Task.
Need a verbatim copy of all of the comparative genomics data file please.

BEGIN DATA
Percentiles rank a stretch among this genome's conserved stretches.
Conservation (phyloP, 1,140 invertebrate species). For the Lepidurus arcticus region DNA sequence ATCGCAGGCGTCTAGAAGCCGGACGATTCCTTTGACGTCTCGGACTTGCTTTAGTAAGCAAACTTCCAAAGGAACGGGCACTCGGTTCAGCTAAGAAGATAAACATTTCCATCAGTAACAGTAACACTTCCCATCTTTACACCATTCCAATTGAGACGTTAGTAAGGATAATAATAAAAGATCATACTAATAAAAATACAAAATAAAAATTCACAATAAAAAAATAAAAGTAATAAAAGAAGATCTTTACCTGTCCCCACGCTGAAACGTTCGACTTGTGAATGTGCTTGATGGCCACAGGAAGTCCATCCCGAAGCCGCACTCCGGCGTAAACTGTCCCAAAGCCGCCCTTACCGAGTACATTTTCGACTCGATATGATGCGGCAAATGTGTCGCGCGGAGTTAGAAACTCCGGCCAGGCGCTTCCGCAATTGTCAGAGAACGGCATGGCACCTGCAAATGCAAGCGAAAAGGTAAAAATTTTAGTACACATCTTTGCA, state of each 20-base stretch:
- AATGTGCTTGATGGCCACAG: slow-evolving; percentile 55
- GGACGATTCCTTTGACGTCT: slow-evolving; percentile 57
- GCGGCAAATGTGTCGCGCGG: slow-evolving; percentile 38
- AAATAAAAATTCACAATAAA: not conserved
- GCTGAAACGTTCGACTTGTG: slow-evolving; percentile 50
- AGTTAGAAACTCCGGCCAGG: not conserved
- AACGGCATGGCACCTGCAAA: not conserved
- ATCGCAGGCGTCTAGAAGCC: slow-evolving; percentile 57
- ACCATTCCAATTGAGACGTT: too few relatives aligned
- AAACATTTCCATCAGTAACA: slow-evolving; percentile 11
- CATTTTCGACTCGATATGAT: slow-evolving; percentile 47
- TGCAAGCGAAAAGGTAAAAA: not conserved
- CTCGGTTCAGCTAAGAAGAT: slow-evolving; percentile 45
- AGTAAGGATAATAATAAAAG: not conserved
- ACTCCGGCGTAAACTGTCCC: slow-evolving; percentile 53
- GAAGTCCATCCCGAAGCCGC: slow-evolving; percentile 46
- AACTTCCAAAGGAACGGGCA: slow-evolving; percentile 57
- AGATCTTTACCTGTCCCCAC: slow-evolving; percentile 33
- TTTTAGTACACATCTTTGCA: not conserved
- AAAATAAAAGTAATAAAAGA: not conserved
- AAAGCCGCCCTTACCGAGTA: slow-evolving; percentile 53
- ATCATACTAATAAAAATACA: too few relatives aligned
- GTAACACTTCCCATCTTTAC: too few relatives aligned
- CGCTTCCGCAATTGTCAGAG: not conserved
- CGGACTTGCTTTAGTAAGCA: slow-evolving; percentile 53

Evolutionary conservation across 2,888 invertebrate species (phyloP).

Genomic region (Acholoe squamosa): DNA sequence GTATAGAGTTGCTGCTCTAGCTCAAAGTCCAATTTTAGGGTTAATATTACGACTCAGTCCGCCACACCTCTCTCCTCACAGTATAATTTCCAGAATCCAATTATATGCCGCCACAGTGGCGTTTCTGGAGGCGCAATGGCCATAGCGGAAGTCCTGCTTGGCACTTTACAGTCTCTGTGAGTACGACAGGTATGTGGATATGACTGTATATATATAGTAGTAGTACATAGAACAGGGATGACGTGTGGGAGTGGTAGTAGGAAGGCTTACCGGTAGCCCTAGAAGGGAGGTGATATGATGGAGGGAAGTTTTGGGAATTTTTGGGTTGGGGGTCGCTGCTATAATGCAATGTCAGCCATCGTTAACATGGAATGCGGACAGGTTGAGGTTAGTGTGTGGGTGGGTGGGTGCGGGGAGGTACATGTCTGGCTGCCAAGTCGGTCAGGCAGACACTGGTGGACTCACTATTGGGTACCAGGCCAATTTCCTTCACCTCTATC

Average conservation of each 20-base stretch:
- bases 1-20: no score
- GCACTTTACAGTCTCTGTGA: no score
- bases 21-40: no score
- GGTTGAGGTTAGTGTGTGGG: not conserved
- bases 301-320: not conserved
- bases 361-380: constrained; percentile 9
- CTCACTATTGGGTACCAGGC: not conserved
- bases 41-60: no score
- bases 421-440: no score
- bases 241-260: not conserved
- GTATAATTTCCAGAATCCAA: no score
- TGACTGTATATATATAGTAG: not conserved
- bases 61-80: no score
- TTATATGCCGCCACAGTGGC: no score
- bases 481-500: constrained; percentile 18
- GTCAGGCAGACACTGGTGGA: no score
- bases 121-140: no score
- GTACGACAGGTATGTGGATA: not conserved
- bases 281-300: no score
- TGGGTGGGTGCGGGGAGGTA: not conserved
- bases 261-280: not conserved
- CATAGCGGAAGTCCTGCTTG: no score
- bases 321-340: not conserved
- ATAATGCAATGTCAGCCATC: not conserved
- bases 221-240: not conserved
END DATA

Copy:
Percentiles rank a stretch among this genome's conserved stretches.
Conservation (phyloP, 1,140 invertebrate species). For the Lepidurus arcticus region DNA sequence ATCGCAGGCGTCTAGAAGCCGGACGATTCCTTTGACGTCTCGGACTTGCTTTAGTAAGCAAACTTCCAAAGGAACGGGCACTCGGTTCAGCTAAGAAGATAAACATTTCCATCAGTAACAGTAACACTTCCCATCTTTACACCATTCCAATTGAGACGTTAGTAAGGATAATAATAAAAGATCATACTAATAAAAATACAAAATAAAAATTCACAATAAAAAAATAAAAGTAATAAAAGAAGATCTTTACCTGTCCCCACGCTGAAACGTTCGACTTGTGAATGTGCTTGATGGCCACAGGAAGTCCATCCCGAAGCCGCACTCCGGCGTAAACTGTCCCAAAGCCGCCCTTACCGAGTACATTTTCGACTCGATATGATGCGGCAAATGTGTCGCGCGGAGTTAGAAACTCCGGCCAGGCGCTTCCGCAATTGTCAGAGAACGGCATGGCACCTGCAAATGCAAGCGAAAAGGTAAAAATTTTAGTACACATCTTTGCA, state of each 20-base stretch:
- AATGTGCTTGATGGCCACAG: slow-evolving; percentile 55
- GGACGATTCCTTTGACGTCT: slow-evolving; percentile 57
- GCGGCAAATGTGTCGCGCGG: slow-evolving; percentile 38
- AAATAAAAATTCACAATAAA: not conserved
- GCTGAAACGTTCGACTTGTG: slow-evolving; percentile 50
- AGTTAGAAACTCCGGCCAGG: not conserved
- AACGGCATGGCACCTGCAAA: not conserved
- ATCGCAGGCGTCTAGAAGCC: slow-evolving; percentile 57
- ACCATTCCAATTGAGACGTT: too few relatives aligned
- AAACATTTCCATCAGTAACA: slow-evolving; percentile 11
- CATTTTCGACTCGATATGAT: slow-evolving; percentile 47
- TGCAAGCGAAAAGGTAAAAA: not conserved
- CTCGGTTCAGCTAAGAAGAT: slow-evolving; percentile 45
- AGTAAGGATAATAATAAAAG: not conserved
- ACTCCGGCGTAAACTGTCCC: slow-evolving; percentile 53
- GAAGTCCATCCCGAAGCCGC: slow-evolving; percentile 46
- AACTTCCAAAGGAACGGGCA: slow-evolving; percentile 57
- AGATCTTTACCTGTCCCCAC: slow-evolving; percentile 33
- TTTTAGTACACATCTTTGCA: not conserved
- AAAATAAAAGTAATAAAAGA: not conserved
- AAAGCCGCCCTTACCGAGTA: slow-evolving; percentile 53
- ATCATACTAATAAAAATACA: too few relatives aligned
- GTAACACTTCCCATCTTTAC: too few relatives aligned
- CGCTTCCGCAATTGTCAGAG: not conserved
- CGGACTTGCTTTAGTAAGCA: slow-evolving; percentile 53

Evolutionary conservation across 2,888 invertebrate species (phyloP).

Genomic region (Acholoe squamosa): DNA sequence GTATAGAGTTGCTGCTCTAGCTCAAAGTCCAATTTTAGGGTTAATATTACGACTCAGTCCGCCACACCTCTCTCCTCACAGTATAATTTCCAGAATCCAATTATATGCCGCCACAGTGGCGTTTCTGGAGGCGCAATGGCCATAGCGGAAGTCCTGCTTGGCACTTTACAGTCTCTGTGAGTACGACAGGTATGTGGATATGACTGTATATATATAGTAGTAGTACATAGAACAGGGATGACGTGTGGGAGTGGTAGTAGGAAGGCTTACCGGTAGCCCTAGAAGGGAGGTGATATGATGGAGGGAAGTTTTGGGAATTTTTGGGTTGGGGGTCGCTGCTATAATGCAATGTCAGCCATCGTTAACATGGAATGCGGACAGGTTGAGGTTAGTGTGTGGGTGGGTGGGTGCGGGGAGGTACATGTCTGGCTGCCAAGTCGGTCAGGCAGACACTGGTGGACTCACTATTGGGTACCAGGCCAATTTCCTTCACCTCTATC

Average conservation of each 20-base stretch:
- bases 1-20: no score
- GCACTTTACAGTCTCTGTGA: no score
- bases 21-40: no score
- GGTTGAGGTTAGTGTGTGGG: not conserved
- bases 301-320: not conserved
- bases 361-380: constrained; percentile 9
- CTCACTATTGGGTACCAGGC: not conserved
- bases 41-60: no score
- bases 421-440: no score
- bases 241-260: not conserved
- GTATAATTTCCAGAATCCAA: no score
- TGACTGTATATATATAGTAG: not conserved
- bases 61-80: no score
- TTATATGCCGCCACAGTGGC: no score
- bases 481-500: constrained; percentile 18
- GTCAGGCAGACACTGGTGGA: no score
- bases 121-140: no score
- GTACGACAGGTATGTGGATA: not conserved
- bases 281-300: no score
- TGGGTGGGTGCGGGGAGGTA: not conserved
- bases 261-280: not conserved
- CATAGCGGAAGTCCTGCTTG: no score
- bases 321-340: not conserved
- ATAATGCAATGTCAGCCATC: not conserved
- bases 221-240: not conserved